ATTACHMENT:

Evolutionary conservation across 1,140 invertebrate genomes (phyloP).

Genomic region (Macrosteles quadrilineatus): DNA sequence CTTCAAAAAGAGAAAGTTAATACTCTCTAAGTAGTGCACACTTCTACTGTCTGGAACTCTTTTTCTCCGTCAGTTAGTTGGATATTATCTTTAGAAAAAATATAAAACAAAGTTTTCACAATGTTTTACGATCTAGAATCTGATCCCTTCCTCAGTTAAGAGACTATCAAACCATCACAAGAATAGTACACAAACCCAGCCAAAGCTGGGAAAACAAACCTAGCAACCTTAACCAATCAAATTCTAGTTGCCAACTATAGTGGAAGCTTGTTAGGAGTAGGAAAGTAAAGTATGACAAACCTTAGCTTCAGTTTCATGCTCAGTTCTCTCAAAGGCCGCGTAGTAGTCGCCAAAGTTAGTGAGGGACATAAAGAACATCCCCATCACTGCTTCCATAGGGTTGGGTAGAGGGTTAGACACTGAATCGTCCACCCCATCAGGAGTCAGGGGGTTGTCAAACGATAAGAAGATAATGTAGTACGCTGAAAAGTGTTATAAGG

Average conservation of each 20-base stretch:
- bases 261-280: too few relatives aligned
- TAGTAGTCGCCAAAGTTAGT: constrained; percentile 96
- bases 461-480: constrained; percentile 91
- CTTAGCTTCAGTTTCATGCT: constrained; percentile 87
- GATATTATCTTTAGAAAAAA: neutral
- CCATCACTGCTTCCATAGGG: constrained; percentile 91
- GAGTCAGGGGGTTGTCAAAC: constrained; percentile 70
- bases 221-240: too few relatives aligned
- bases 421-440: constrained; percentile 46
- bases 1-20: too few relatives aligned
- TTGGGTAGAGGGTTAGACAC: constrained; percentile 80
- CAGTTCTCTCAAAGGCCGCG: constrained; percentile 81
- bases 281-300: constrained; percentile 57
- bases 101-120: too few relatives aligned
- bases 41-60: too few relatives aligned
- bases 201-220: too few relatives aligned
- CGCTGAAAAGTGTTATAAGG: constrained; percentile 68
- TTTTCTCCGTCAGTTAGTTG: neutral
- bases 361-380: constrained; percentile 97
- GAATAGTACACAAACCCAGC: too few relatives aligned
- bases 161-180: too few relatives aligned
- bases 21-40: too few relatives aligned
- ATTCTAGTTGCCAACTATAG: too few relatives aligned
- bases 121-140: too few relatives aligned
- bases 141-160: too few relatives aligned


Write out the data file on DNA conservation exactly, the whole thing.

Evolutionary conservation across 1,140 invertebrate genomes (phyloP).

Genomic region (Macrosteles quadrilineatus): DNA sequence CTTCAAAAAGAGAAAGTTAATACTCTCTAAGTAGTGCACACTTCTACTGTCTGGAACTCTTTTTCTCCGTCAGTTAGTTGGATATTATCTTTAGAAAAAATATAAAACAAAGTTTTCACAATGTTTTACGATCTAGAATCTGATCCCTTCCTCAGTTAAGAGACTATCAAACCATCACAAGAATAGTACACAAACCCAGCCAAAGCTGGGAAAACAAACCTAGCAACCTTAACCAATCAAATTCTAGTTGCCAACTATAGTGGAAGCTTGTTAGGAGTAGGAAAGTAAAGTATGACAAACCTTAGCTTCAGTTTCATGCTCAGTTCTCTCAAAGGCCGCGTAGTAGTCGCCAAAGTTAGTGAGGGACATAAAGAACATCCCCATCACTGCTTCCATAGGGTTGGGTAGAGGGTTAGACACTGAATCGTCCACCCCATCAGGAGTCAGGGGGTTGTCAAACGATAAGAAGATAATGTAGTACGCTGAAAAGTGTTATAAGG

Average conservation of each 20-base stretch:
- bases 261-280: too few relatives aligned
- TAGTAGTCGCCAAAGTTAGT: constrained; percentile 96
- bases 461-480: constrained; percentile 91
- CTTAGCTTCAGTTTCATGCT: constrained; percentile 87
- GATATTATCTTTAGAAAAAA: neutral
- CCATCACTGCTTCCATAGGG: constrained; percentile 91
- GAGTCAGGGGGTTGTCAAAC: constrained; percentile 70
- bases 221-240: too few relatives aligned
- bases 421-440: constrained; percentile 46
- bases 1-20: too few relatives aligned
- TTGGGTAGAGGGTTAGACAC: constrained; percentile 80
- CAGTTCTCTCAAAGGCCGCG: constrained; percentile 81
- bases 281-300: constrained; percentile 57
- bases 101-120: too few relatives aligned
- bases 41-60: too few relatives aligned
- bases 201-220: too few relatives aligned
- CGCTGAAAAGTGTTATAAGG: constrained; percentile 68
- TTTTCTCCGTCAGTTAGTTG: neutral
- bases 361-380: constrained; percentile 97
- GAATAGTACACAAACCCAGC: too few relatives aligned
- bases 161-180: too few relatives aligned
- bases 21-40: too few relatives aligned
- ATTCTAGTTGCCAACTATAG: too few relatives aligned
- bases 121-140: too few relatives aligned
- bases 141-160: too few relatives aligned